Federal law makes it criminal to engage in a sexual act with another person who is between the age of 12 and 16 if they are at least four years younger than you.
Each state takes a different approach as the age of consent has ranged from 10 to 18.
In this hypothetical state, two seventeen year olds who had consensual sex could both theoretically be convicted of statutory rape.
Other states imply a different method which, like the federal statute, takes into account the relative ages of both people.
Defendants charged with statutory rape have the usual defenses available to all criminal defendants, such as “Someone else committed this crime, ” or “The alleged conduct did not occur.” One or more of the following defenses may also apply.
California has a marital exemption for statutory rape that allows married people to have consensual sex even if their ages would prohibit it if they were not married.
This is because California has a marital exemption to the California statutory rape laws.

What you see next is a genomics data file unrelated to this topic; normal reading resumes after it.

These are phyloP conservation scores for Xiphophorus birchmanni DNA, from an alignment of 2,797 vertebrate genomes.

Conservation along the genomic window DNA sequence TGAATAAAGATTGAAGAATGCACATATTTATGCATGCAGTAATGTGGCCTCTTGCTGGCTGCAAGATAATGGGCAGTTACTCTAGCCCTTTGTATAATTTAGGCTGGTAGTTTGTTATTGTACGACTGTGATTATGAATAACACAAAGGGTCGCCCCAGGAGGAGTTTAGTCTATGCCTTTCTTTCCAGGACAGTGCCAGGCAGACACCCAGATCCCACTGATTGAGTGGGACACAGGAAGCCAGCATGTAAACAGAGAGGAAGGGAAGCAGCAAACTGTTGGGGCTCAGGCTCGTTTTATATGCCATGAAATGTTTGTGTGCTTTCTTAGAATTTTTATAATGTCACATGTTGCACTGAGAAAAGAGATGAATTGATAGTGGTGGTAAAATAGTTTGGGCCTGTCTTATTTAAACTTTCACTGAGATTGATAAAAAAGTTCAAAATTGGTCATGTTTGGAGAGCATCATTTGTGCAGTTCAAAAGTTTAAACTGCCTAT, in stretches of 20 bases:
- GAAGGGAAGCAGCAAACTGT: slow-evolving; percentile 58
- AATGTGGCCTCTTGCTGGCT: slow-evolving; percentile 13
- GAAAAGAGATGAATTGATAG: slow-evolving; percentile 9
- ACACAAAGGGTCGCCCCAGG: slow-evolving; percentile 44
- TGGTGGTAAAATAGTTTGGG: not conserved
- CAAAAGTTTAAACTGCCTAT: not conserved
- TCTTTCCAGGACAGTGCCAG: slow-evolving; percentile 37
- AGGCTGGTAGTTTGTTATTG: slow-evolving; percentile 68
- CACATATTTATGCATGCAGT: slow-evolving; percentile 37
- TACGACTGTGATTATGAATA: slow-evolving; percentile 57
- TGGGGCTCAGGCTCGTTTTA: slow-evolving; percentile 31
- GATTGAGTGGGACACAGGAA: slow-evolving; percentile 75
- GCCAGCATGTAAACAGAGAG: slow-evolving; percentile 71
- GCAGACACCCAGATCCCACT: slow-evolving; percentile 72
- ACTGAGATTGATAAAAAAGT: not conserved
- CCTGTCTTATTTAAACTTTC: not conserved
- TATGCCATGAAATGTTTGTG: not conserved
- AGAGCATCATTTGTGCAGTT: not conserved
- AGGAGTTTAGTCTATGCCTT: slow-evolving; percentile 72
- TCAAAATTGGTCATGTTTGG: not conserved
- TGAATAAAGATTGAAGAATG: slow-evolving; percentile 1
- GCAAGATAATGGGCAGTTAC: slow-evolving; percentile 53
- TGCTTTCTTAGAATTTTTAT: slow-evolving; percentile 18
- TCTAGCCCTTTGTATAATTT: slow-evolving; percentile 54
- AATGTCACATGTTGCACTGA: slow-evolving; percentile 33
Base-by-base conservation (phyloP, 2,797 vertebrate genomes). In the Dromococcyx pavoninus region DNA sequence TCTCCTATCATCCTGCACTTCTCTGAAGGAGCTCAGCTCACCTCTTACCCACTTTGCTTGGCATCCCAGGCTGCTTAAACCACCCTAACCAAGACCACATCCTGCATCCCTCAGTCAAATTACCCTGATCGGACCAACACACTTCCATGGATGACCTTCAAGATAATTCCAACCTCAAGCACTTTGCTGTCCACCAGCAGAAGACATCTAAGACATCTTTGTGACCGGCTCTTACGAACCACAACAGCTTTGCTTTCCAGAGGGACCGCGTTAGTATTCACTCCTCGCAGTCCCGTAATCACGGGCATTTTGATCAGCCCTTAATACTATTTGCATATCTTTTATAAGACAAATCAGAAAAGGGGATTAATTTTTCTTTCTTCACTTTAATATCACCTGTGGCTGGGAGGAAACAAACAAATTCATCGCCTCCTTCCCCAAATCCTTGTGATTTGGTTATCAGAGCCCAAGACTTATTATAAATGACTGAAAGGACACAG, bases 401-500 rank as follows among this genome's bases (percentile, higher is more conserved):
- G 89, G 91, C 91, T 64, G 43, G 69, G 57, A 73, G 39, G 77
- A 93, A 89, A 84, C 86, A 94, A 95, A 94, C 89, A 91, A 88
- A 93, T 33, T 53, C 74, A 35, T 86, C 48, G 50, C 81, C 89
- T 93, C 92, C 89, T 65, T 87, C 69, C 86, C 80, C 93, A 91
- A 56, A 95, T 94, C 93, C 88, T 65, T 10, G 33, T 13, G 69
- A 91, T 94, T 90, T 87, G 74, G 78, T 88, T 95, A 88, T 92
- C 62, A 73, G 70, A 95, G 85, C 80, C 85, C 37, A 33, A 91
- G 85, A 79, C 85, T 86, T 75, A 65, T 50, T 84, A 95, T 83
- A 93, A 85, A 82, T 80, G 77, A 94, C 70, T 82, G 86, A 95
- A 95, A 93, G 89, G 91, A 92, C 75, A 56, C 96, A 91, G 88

However, if Tony were to rape Jen (force her to have sex against her will), he would have no protection under the law even if the two are married.
In California, there is a Romeo and Juliet exemption for consensual sex between minors who are three or fewer years apart in age.
Sexual penetration includes sexual intercourse or penetration (however slight) between a minor who is 14 or 15 and a defendant who is at least ten years older than the minor.
Lewd and lascivious acts upon a child includes sexual contact between a minor who is 13 or younger and a defendant of any age.
Statutory rape is prosecuted under California’s rape and sexual assault laws.
Penalties depend on the ages of the defendant and victim, as described below.
Though statutory rape does not require that the prosecutor prove an assault, it is still rape.